First of two parts

SHAMOKIN - Pension reform and passage of a transportation funding bill are state Rep. Kurt Masser's top priorities when the legislative session resumes Monday following a summer recess.

During a sit-down interview Thursday at The News-Item, the second-term lawmaker said the two issues are of critical importance to Pennsylvanians and must be addressed as soon as possible. But neither will be easy to accomplish, he admitted. Lacking a consensus on these issues, the Legislature adjourned in late June after passing a budget without taking action on either.

The commonwealth's two public pension plans - for state and school employees - have amassed, according to the Governor's Budget Office, a combined shortfall of more than $47 billion which, if not dealt with, could grow to $65 billion in five years. Increased employer contributions to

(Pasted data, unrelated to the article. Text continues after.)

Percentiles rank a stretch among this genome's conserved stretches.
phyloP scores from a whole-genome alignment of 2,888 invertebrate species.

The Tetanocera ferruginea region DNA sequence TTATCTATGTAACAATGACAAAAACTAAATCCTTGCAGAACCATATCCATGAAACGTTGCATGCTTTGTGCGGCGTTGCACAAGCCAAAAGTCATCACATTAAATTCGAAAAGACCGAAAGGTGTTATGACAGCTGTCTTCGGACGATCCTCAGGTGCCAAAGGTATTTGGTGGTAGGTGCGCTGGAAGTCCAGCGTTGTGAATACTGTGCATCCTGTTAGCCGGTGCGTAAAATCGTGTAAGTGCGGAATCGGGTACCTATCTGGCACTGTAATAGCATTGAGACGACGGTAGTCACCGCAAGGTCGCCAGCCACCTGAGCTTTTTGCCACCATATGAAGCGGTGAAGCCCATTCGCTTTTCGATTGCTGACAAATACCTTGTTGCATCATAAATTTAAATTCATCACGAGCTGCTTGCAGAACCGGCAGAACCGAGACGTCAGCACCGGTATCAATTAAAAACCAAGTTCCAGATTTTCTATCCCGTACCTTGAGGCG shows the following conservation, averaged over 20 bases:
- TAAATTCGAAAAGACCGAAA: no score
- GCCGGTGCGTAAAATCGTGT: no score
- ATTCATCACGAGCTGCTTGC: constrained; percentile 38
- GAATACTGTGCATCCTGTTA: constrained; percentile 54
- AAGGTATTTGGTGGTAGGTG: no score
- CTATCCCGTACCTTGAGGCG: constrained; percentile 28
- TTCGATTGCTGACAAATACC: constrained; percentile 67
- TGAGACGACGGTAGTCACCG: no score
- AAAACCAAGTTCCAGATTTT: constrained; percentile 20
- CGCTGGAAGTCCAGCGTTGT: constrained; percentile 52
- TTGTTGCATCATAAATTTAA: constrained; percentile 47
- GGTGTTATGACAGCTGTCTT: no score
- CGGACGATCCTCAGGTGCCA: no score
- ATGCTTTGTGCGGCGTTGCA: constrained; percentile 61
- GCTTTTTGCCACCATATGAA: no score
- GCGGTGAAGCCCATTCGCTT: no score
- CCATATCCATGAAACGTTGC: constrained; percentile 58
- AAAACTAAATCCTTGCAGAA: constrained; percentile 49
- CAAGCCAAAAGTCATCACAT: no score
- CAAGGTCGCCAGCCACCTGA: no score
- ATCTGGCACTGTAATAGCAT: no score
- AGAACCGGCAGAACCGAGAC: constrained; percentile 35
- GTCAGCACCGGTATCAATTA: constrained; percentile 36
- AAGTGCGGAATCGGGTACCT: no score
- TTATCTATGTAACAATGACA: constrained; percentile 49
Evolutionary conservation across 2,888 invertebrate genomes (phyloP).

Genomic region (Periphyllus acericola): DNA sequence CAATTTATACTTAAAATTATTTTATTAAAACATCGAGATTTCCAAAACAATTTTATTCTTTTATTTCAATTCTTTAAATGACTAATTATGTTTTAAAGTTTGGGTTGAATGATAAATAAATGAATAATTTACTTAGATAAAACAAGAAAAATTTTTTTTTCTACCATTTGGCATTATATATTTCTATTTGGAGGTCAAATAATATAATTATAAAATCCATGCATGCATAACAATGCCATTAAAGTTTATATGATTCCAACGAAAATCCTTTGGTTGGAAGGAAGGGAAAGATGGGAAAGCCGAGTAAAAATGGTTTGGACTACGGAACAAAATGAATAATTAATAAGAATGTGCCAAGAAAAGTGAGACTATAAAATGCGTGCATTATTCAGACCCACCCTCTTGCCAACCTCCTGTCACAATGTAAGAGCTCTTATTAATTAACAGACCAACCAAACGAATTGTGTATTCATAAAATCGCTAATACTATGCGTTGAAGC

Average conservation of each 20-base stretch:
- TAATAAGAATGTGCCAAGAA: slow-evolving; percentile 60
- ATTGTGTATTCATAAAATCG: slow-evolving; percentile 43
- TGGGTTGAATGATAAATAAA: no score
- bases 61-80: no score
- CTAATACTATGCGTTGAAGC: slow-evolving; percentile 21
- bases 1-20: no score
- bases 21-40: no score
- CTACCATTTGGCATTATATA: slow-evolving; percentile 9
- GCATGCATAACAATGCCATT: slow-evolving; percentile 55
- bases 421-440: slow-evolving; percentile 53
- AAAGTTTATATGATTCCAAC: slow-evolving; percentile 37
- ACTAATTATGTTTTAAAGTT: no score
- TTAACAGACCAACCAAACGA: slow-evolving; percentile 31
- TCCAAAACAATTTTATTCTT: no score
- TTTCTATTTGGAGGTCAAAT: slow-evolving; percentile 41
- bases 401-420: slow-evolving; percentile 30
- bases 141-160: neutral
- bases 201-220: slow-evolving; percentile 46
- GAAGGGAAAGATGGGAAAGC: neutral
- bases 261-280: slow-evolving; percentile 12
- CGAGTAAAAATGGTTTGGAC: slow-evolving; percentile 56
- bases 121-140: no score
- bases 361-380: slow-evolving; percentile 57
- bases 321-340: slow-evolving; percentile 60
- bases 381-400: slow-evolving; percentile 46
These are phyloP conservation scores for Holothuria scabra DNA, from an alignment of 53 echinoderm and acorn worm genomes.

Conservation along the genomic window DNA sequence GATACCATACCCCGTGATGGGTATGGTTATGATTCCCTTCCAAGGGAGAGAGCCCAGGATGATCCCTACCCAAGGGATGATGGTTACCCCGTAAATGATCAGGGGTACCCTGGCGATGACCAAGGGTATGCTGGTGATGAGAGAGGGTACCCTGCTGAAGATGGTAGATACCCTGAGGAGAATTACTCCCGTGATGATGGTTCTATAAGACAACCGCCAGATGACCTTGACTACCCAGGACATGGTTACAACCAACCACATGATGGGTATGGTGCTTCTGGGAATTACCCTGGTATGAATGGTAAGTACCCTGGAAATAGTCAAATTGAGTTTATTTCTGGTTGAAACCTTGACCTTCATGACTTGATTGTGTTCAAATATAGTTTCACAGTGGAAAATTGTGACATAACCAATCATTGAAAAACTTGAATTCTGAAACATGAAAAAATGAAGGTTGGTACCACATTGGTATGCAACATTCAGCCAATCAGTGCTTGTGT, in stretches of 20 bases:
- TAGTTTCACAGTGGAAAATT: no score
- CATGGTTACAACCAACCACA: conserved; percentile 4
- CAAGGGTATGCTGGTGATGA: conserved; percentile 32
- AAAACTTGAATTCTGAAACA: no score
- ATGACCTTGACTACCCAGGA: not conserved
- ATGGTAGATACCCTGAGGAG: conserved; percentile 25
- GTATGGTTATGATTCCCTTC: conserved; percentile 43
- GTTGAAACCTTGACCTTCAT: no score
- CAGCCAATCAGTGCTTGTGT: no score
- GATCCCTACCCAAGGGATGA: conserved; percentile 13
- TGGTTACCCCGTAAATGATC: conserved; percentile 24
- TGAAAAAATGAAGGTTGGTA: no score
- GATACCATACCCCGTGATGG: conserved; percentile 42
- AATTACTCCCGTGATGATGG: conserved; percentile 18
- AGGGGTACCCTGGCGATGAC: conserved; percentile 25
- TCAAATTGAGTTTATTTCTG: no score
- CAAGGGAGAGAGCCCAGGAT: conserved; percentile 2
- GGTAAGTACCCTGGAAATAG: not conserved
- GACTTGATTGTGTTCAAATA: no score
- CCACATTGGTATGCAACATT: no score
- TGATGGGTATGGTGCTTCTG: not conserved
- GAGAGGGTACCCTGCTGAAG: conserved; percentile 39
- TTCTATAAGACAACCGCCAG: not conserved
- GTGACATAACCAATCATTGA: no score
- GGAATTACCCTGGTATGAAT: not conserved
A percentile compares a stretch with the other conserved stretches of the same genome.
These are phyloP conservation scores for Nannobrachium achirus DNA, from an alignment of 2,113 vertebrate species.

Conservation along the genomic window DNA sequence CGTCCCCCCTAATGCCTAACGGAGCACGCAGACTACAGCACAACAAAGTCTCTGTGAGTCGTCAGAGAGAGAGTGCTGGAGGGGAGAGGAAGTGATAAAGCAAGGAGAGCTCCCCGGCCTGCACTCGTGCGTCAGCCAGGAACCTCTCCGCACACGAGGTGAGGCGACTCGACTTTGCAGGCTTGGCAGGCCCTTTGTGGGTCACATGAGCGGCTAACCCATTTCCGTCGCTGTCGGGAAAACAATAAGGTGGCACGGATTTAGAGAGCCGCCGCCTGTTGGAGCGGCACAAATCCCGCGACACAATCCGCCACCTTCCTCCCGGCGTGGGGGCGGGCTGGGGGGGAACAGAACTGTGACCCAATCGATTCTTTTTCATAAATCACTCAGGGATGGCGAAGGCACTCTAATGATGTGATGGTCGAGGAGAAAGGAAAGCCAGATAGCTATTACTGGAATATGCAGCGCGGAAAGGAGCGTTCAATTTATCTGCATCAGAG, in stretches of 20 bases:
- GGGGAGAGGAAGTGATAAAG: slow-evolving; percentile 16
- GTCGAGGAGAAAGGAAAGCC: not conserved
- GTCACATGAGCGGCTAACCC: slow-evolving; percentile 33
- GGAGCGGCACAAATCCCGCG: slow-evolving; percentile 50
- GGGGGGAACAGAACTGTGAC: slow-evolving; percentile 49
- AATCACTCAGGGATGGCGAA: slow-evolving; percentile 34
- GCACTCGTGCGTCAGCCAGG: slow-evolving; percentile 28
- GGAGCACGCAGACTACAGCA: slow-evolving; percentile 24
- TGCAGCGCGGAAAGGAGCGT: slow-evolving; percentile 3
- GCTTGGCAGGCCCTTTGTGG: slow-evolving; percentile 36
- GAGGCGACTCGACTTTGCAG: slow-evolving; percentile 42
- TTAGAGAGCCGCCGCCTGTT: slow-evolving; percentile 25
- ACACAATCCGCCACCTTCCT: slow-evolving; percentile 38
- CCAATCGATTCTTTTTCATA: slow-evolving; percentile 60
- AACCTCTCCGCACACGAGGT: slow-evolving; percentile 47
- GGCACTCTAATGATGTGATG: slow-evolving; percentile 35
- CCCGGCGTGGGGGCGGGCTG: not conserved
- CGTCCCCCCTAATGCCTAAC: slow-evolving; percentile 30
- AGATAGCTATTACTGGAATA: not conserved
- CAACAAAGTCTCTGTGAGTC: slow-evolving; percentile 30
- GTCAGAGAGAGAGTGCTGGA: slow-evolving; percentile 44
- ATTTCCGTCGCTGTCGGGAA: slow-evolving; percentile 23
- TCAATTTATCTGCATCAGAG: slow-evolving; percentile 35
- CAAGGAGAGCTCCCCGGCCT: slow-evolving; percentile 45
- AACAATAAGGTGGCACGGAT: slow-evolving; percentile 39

bolster the funds put a drain on state government and local school districts, Masser noted.

"It (the pension shortfall) drives so much of what we do. We've kicked the can down the road on this long enough," he said.

Masser said the general consensus is that current public pension plans should be scrapped in favor of 401(k) plans, which are now the norm in the private sector. These plans would not affect current retirees, he said. Any attempt to change these retirees' pension arrangements would surely result in lawsuits that the state and school districts would almost certainly lose, he pointed out.

Before voting to approve any specific pension reform bill, however, Masser wants to see specific figures on how muchit would cost to convert the plan.